We take a close look at recent developments in Iraq with Ibrahim Kazerooni, an Iraqi religious leader in Denver who fled Iraq in 1974 after being repeatedly imprisoned and tortured for his religious beliefs and his brother, cousin and uncle killed by the Baathist regime. [includes rush transcript]
In Iraq this weekend there were multiple demonstrations stemming from last week’s court appearance of Saddam Hussein. Yesterday, in the eastern city of Baquba hundreds of Sunni Muslims staged a protest against Saddam’s trial. They carried banners and signs denouncing his trial as "staged." Some in the crowd were masked gunmen. According to the BBC, the demonstrators chanted, "We will never give up on Iraq or Saddam. Saddam is the pride of my country in spite of Allawi." Meanwhile, in downtown Baghdad demonstrators burned Saddam in effigy and shouted that any lawyers who defended him would be defending barbarism and savagery.
Saddam’s appearance last week in a court housed in one of his former palaces comes as the unelected Iraqi government threatens to impose martial law on the country. The US says it has handed over sovereignty to Iraq, but US troop levels remain the same. Paul Bremer has left the country, but the new US Ambassador John Negroponte has arrived and began overseeing what is the largest embassy in the world.
Today, we are going to take a close look at some of the recent developments in Iraq by turning to an Iraqi religious leader here in Denver.
- Ibrahim Kazerooni, imam of the Islamic Center of Ahl Al-Beit in Denver. He was a dissident in his native Iraq and fled in 1974 at the age of 15 after being repeatedly imprisoned and tortured by the Baathist regime for his beliefs.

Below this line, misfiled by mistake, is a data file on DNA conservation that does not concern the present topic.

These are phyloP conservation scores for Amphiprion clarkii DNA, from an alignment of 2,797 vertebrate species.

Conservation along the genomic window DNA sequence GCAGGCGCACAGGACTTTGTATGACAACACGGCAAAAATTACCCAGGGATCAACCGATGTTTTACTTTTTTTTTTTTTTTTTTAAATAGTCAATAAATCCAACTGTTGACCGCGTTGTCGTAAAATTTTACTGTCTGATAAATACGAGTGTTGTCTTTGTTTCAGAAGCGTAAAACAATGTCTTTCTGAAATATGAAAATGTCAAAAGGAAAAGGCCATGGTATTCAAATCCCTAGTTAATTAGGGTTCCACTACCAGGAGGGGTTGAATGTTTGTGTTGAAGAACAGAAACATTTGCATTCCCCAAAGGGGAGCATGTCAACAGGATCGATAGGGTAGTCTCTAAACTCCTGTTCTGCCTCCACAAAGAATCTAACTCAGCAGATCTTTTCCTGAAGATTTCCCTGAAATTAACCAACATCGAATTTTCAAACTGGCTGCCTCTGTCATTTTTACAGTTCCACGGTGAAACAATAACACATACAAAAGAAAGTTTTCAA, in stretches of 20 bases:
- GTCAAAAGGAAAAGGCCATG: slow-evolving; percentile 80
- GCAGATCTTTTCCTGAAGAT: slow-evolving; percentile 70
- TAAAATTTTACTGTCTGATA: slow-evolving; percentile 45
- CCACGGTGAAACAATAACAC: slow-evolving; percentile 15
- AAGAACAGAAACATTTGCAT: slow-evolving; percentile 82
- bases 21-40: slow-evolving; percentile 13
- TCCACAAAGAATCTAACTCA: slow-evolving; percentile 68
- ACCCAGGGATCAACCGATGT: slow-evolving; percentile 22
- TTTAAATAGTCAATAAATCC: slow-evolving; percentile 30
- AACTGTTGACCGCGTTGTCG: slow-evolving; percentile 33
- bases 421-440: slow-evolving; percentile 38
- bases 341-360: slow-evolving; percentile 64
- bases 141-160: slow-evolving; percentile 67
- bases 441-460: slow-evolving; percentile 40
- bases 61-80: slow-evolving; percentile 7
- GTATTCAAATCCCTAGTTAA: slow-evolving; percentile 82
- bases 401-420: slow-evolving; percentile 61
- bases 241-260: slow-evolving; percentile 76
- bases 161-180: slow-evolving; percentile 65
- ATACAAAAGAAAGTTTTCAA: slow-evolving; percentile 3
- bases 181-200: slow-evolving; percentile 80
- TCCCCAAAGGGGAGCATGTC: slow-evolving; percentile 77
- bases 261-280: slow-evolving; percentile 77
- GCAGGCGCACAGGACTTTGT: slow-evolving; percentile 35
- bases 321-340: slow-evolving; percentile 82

AMY GOODMAN: This is Democracy Now! Broadcasting from Denver, Colorado, we are broadcasting from Rocky Mountain PBS. I’m Amy Goodman. In Iraq this weekend, there were multiple demonstrations stemming from last week’s court appearance of Saddam Hussein yesterday in the eastern city of Bakuba. Hundreds of Muslims staged a protest against Saddam’s trial. They carried banners and signs denouncing his trial as staged. Some in the crowd were masked gunmen. According to the BBC, the demonstrators chanted, "we will never give up on Iraq or Saddam. Saddam is the pride of my country in spite of Allawi." Meanwhile in Baghdad demonstrators burned Saddam in effigy, shouted, any lawyers who defended him would be defending barbarism and savagery. Saddam’s appearance last week in a courthouse in one of his former palaces comes always the un-elected Iraqi government threatens to impose martial law on the country. The U.S. says it has handed over sovereignty to Iraq, but U.S. Troops levels remain the same. Paul Bremer’s left the country. The new U.S. Ambassador, John Negroponte, has arrived and has begun overseeing what’s the largest embassy in the world. Today we’re going to take a close look at some of these recent developments in Iraq by turning to an Iraqi religious leader here in Denver. We’re joined by Ibrahim Kazerooni, Imam of the Islamic center of Al Albait in Denver, a dissident in his native Iraq. He fled in 1974 at the age of 15. After being repeatedly imprisoned and tortured by the Baathist regime for his beliefs. Members of his family killed. Welcome to democracy now!